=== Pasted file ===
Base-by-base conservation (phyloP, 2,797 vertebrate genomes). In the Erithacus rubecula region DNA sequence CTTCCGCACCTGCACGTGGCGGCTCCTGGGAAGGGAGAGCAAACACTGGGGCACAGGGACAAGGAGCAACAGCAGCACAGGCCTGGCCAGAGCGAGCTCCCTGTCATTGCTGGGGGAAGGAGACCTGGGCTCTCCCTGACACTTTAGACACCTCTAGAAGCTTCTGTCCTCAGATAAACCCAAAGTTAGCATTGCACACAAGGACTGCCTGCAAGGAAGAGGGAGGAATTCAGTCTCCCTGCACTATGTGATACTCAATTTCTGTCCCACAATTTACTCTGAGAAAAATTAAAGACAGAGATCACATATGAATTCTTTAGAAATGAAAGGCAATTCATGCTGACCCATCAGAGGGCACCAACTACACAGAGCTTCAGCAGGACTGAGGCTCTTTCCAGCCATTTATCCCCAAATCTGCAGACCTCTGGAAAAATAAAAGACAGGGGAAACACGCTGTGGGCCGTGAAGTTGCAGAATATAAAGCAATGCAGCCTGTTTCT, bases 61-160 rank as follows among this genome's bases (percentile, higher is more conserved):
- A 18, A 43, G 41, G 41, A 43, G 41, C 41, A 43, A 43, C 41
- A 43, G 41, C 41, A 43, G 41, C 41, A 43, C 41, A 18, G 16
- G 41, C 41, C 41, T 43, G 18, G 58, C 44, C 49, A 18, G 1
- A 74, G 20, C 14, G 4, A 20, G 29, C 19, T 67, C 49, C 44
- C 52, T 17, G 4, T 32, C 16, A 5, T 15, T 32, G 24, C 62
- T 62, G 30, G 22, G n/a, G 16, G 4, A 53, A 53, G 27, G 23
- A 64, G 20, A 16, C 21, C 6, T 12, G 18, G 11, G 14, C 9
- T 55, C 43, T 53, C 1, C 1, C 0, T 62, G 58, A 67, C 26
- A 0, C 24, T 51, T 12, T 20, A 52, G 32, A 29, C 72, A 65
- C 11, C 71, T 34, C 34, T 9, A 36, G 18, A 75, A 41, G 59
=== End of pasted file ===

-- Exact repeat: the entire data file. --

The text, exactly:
Base-by-base conservation (phyloP, 2,797 vertebrate genomes). In the Erithacus rubecula region DNA sequence CTTCCGCACCTGCACGTGGCGGCTCCTGGGAAGGGAGAGCAAACACTGGGGCACAGGGACAAGGAGCAACAGCAGCACAGGCCTGGCCAGAGCGAGCTCCCTGTCATTGCTGGGGGAAGGAGACCTGGGCTCTCCCTGACACTTTAGACACCTCTAGAAGCTTCTGTCCTCAGATAAACCCAAAGTTAGCATTGCACACAAGGACTGCCTGCAAGGAAGAGGGAGGAATTCAGTCTCCCTGCACTATGTGATACTCAATTTCTGTCCCACAATTTACTCTGAGAAAAATTAAAGACAGAGATCACATATGAATTCTTTAGAAATGAAAGGCAATTCATGCTGACCCATCAGAGGGCACCAACTACACAGAGCTTCAGCAGGACTGAGGCTCTTTCCAGCCATTTATCCCCAAATCTGCAGACCTCTGGAAAAATAAAAGACAGGGGAAACACGCTGTGGGCCGTGAAGTTGCAGAATATAAAGCAATGCAGCCTGTTTCT, bases 61-160 rank as follows among this genome's bases (percentile, higher is more conserved):
- A 18, A 43, G 41, G 41, A 43, G 41, C 41, A 43, A 43, C 41
- A 43, G 41, C 41, A 43, G 41, C 41, A 43, C 41, A 18, G 16
- G 41, C 41, C 41, T 43, G 18, G 58, C 44, C 49, A 18, G 1
- A 74, G 20, C 14, G 4, A 20, G 29, C 19, T 67, C 49, C 44
- C 52, T 17, G 4, T 32, C 16, A 5, T 15, T 32, G 24, C 62
- T 62, G 30, G 22, G n/a, G 16, G 4, A 53, A 53, G 27, G 23
- A 64, G 20, A 16, C 21, C 6, T 12, G 18, G 11, G 14, C 9
- T 55, C 43, T 53, C 1, C 1, C 0, T 62, G 58, A 67, C 26
- A 0, C 24, T 51, T 12, T 20, A 52, G 32, A 29, C 72, A 65
- C 11, C 71, T 34, C 34, T 9, A 36, G 18, A 75, A 41, G 59